Created by Scott Schmit, last modified by BenH on Sep 01, 2016
The RN42 is a Class 2 certified Bluetooth module from Microchip. It includes an embedded Bluetooth stack that supports SPP and DUN Bluetooth profiles. A special version of firmware also supports HID Bluetooth profile. A PCB trace antenna was included on the module to eliminate the need for antenna design and castellated edges make the module simple to solder onto any baseboard. Any host device can interface with the module through a simple UART interface. The RN42 supports baud rates up to 3Mbps and SPP data rates up to 300kbps (master). This page is meant to help familiarize you with these modules. You will find some useful links and downloads below, as well as some tutorials and design considerations on various features of the module. The RN-42-EK board was used as a simple evaluation board for the module.
- RN42-I/RM - Class 2 certified Bluetooth module with PCB trace antenna
- RN-42-EK - Eval board for RN42 module
- RN42 Landing Page - Microchip online product page
- Tera Term - Free terminal emulator software for serial communication with PC
The RN-42-EK board was used to evaluate the RN42 module.
If your computer has a built-in Bluetooth adapter, you can use that to communicate with a single RN42 module. If you don’t have a built-in Bluetooth adapter in your computer, you can still experiment with the RN42…you’ll just need two modules. You can connect the module(s) to your computer using a hard-wired connection. I would recommend using the RN-42-EK board to evaluate the module since it comes with an on-board USB interface. You don’t need to worry about interfacing with any USB/UART bridge cable. The RN-42-EK comes with everything you need to start prototyping with the RN42.
Here are some additional items you might find useful:
- 2mm, 1x12 male header: 951112-8622-AR
- 2mm, 1x12 female R/A header: 950512-5002-AR
- 0.1", 1x6 male header: S1011EC-06-ND
Setting Up Your Terminal
Once you have your module hard-wired to your computer, you need to setup your terminal software with the proper settings to properly communicate over UART. There are many free terminal programs available like Tera Term or RealTerm. If you are running Windows XP, you will have HyperAccess installed by default. Tera Term is my terminal emulator of choice. It supports multiple serial communication protocols, file transfer protocols, and also has a built in scripting language. For the purposes of this page, we are just interested in simple UART communication, so I will show you how to configure Tera Term to communicate with these modules.
- Download Tera Term (link)
- Open a Tera Term window
- Make sure the RN42 is properly connected to your computer and that it is powered on
- Select the “Setup” dropdown from the Tera Term menu bar
- Click on “Serial Port”
- Select the port corresponding to whatever bridge device you are using. You may need to wait for the USB driver to finish installing.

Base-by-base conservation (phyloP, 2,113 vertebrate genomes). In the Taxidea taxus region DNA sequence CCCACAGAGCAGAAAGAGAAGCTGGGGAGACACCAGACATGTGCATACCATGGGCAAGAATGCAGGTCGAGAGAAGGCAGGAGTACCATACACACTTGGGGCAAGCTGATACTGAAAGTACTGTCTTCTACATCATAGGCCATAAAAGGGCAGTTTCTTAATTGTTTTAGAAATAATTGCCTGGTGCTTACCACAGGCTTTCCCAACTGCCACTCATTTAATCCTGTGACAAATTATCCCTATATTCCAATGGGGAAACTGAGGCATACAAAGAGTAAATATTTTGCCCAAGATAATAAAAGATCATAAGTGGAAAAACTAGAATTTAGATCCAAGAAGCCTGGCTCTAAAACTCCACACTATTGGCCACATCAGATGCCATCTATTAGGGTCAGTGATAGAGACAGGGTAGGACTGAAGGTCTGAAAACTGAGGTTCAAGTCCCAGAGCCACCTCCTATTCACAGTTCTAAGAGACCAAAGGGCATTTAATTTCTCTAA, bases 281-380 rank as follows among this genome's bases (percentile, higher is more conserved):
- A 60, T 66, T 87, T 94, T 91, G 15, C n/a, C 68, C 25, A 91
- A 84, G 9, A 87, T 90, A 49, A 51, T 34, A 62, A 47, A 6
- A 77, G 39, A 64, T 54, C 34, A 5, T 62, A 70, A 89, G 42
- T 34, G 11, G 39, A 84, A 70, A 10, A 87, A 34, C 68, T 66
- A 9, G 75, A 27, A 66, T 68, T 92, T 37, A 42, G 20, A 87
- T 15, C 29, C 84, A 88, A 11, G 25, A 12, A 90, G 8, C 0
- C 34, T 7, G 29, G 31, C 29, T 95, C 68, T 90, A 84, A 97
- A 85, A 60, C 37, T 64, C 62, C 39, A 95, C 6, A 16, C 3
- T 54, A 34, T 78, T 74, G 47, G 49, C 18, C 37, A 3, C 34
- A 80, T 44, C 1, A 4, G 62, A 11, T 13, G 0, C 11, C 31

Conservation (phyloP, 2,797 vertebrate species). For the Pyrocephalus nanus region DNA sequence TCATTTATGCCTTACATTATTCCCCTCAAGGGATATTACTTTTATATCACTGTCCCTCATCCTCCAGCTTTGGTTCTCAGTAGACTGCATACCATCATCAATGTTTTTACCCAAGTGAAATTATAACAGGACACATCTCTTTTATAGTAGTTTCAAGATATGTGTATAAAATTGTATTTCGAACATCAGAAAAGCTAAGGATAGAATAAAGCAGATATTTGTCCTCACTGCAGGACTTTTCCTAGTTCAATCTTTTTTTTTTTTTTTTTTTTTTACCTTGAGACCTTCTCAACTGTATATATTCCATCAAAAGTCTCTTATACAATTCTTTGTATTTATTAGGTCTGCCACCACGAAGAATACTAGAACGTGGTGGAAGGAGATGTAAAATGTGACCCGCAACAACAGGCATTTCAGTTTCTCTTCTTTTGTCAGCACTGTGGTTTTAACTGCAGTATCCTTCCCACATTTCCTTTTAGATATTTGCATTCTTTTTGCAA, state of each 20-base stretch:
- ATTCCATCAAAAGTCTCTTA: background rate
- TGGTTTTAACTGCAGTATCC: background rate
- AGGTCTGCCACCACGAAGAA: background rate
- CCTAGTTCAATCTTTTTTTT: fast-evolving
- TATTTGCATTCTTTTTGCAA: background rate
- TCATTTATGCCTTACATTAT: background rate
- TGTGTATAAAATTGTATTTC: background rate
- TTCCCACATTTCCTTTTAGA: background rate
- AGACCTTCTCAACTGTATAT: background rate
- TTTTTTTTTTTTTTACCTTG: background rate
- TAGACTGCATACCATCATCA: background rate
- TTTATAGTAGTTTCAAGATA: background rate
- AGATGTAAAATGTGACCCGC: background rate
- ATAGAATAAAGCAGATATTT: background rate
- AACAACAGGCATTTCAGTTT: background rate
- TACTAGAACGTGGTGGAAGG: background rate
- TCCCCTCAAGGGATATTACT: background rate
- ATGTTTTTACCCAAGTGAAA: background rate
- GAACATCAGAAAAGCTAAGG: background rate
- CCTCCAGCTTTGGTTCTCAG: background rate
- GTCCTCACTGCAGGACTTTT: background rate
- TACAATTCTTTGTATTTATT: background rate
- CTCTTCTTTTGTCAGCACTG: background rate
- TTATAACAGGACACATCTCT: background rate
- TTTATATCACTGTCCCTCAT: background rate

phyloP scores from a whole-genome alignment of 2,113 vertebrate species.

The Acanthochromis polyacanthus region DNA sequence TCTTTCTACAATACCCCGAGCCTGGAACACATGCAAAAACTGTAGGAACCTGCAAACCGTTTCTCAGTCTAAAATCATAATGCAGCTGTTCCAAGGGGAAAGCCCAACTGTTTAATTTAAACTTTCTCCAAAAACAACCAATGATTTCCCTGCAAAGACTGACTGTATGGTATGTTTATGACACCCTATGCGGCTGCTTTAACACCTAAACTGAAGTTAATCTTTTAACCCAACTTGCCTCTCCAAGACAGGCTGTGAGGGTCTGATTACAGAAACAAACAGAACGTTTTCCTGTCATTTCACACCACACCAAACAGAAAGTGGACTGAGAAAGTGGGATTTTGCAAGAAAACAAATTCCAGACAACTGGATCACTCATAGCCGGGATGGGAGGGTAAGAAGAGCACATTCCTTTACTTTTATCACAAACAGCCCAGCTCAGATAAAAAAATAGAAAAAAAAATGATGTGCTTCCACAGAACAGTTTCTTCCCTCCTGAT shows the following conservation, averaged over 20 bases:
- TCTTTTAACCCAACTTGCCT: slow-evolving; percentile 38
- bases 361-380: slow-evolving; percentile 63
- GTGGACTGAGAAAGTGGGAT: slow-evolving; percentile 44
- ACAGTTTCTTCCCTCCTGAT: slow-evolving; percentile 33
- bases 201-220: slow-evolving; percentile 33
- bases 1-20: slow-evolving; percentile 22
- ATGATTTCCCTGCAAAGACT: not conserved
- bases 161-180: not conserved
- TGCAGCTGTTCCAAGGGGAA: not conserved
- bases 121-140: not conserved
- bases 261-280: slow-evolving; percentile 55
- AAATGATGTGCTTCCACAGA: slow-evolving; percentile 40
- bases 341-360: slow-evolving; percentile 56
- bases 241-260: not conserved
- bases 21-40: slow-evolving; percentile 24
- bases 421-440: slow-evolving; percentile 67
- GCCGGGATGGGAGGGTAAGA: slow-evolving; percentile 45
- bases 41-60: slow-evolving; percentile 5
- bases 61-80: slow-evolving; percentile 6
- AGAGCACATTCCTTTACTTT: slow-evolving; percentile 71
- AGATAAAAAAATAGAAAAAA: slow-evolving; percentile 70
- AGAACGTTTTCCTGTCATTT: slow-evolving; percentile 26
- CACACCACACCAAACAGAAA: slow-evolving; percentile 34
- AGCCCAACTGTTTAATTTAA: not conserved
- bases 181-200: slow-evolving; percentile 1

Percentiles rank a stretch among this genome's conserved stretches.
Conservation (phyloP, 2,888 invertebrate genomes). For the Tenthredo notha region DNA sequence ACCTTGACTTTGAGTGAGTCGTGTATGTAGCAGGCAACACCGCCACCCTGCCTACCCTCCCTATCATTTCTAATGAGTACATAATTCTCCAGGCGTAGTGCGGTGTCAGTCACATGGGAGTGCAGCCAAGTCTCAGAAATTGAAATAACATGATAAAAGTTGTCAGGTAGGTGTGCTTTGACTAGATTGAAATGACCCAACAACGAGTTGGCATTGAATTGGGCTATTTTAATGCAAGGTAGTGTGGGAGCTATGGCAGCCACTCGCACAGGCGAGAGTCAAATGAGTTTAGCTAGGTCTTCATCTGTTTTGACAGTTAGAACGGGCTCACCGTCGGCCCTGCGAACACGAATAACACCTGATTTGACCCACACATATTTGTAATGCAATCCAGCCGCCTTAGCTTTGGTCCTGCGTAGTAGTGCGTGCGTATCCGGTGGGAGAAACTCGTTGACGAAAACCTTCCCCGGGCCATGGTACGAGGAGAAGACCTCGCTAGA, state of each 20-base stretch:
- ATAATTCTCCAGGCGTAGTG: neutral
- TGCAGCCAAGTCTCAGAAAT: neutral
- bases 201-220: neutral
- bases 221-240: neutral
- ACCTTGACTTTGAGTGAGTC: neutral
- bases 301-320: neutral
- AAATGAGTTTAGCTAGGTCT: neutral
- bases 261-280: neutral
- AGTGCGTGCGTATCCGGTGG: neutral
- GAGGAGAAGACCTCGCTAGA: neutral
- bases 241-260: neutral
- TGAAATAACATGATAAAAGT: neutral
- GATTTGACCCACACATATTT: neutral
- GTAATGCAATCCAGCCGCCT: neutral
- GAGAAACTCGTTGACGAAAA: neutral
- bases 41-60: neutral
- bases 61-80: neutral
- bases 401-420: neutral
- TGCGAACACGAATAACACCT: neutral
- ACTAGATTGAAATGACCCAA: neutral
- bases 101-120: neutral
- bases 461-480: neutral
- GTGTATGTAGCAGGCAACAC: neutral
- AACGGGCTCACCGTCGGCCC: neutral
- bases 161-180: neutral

- Use the following serial settings:
- Baud: 115,200 (use 9600 if jumper 4 is set)
- Data Bits: 8
- Parity: None
- Stop Bits: 1
- Flow Control: None
- You can leave transmit delay set to zero.
- Press OK to apply your changes.
You should be ready to communicate with your module over UART. To test it out, type the characters ‘$$$’ and you should get ‘CMD’ as a response. If not, double check your connections and serial settings. Make sure all the Ground pins are connected! If you want to see every character that you type, you can turn on local echo by selecting “Setup” from the menu bar and clicking on “Terminal”. The “Terminal Setup” dialog box has a check box for enabling/disabling local echo. Also, within the “Terminal Setup” dialog box, I like to set the New-line Receive setting to CR+LF. That way when you send a command to the RN42, it will send a newline before displaying a response.
RN42 UART Commands
I know you want to start wireless transmission right away without even having to think, but just tap the brakes for a minute. Let’s take a quick look at some of the UART commands as they will be involved in later sections.
There are four types of UART commands for the RN42:
- Get Commands: Used for reading configuration
- Set Commands: Used for setting configuration. Need to reboot or power-cycle the device for “Set” commands to take effect.
- Change/Action Commands: Used for temporarily changing settings or causing immediate actions
- GPIO Commands: Used for manipulating I/O pins
The module must be put in Command Mode in order to properly receive commands. This is accomplished by sending ‘$$$’ over UART. You should get ‘CMD’ as a response indicating the module is in Command Mode. Type ‘X’ and press to view all of the current settings for the module. To exit Command Mode, send three minus signs and press enter (- - -).
The image shown to the right displays the serial readout after sending the ‘X’ command. We can see the firmware revision and date loaded at the top. Then we see the General Settings section which includes the module’s Bluetooth address, name, UART baudrate, mode of operation, authentication setting, 4-digit pin code, whether or not bonding is enabled, and the remote address stored in memory. Next, we see the Advanced Settings which are specific to the Bluetooth standard and how you want your link setup. We won’t mess with any Advanced settings on this page. At the bottom of the readout, we see the Other Settings section. This is where you can set the Bluetooth profile, CMD character, enable sniff mode, enable low power mode, change the TX power, set/read I/O pins, set/read the sleep timer, enable Debug mode, and switch roles.